US 7243323 B2
Method of developing a model of a circuit design including the steps of generating four different path-tracing runs, creating four arcs from the four different path-tracing runs, and combining the four arcs into two separate models. Also, a method of adjusting timing of a clock signal provided to a first block and a second block where data signals travel via a first path from the first block to the second block and data signals travel via a second path from the second block to the first block and the time for the data signals to travel the first path is greater than the time for the data signals to travel the second path. The clock signal provided to the second block relative to the clock signal provided to the first block is delayed by an amount that is a function of the difference between the time for the data signals to travel the first path and the time for the data signals to travel the second path.
1. A method of adjusting timing of a clock signal provided to a first block and a second block where data signals travel via a first path from the first block to the second block and data signals travel via a second path from the second block to the first block and the time for the data signals to travel the first path is greater than the time for the data signals to travel the second path comprising the step of delaying the clock signal provided to the second block relative to the clock signal provided to the first block by an amount that is a function of the difference between the time for the data signals to travel the first path and the time for the data signals to travel the second path.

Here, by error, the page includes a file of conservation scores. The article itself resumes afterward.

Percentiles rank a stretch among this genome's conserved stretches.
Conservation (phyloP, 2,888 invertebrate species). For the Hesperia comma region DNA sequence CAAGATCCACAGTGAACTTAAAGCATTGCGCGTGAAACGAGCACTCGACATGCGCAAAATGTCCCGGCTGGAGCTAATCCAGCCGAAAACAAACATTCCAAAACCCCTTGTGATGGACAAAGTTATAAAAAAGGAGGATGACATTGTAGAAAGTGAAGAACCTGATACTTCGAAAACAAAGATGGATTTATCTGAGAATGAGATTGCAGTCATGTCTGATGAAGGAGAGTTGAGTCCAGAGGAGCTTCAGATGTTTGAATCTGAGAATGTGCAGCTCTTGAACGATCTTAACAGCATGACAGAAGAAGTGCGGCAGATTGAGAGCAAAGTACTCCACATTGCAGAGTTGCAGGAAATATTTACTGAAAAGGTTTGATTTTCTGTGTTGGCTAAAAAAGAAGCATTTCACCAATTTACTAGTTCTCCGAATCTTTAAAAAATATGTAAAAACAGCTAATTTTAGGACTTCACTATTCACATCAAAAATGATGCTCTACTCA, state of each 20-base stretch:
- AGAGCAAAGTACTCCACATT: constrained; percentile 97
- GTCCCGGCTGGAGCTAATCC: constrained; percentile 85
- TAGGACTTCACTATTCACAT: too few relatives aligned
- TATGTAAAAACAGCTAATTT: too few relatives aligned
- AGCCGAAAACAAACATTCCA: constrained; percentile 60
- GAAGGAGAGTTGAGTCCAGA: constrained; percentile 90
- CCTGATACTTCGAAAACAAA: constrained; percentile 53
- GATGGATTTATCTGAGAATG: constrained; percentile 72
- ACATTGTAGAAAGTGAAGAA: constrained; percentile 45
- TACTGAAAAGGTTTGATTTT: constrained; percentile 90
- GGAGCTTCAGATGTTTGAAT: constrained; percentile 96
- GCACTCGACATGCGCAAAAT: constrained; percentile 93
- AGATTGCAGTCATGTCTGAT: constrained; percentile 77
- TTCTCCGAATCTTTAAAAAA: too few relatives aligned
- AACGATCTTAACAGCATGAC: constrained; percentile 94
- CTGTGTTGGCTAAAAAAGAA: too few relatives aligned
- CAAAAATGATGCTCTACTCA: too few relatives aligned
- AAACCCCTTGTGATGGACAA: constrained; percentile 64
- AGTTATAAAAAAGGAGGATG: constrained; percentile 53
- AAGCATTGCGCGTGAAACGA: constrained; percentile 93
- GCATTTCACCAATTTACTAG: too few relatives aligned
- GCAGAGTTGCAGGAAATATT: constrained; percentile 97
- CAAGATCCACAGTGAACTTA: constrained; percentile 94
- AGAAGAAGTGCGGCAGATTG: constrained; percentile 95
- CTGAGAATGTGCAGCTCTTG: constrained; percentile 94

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This relates to the design of integrated circuit (IC) chips and more particularly to the design of IC chips having on the order of 10,000,000 gates.
Multi-million gate chip designs require hierarchy to be achievable in manageable and predictable schedules. Ensuring that timing will converge to a chosen goal requires early timing budgets, abstraction of simplified block routing and timing models, and proper margins along several axes.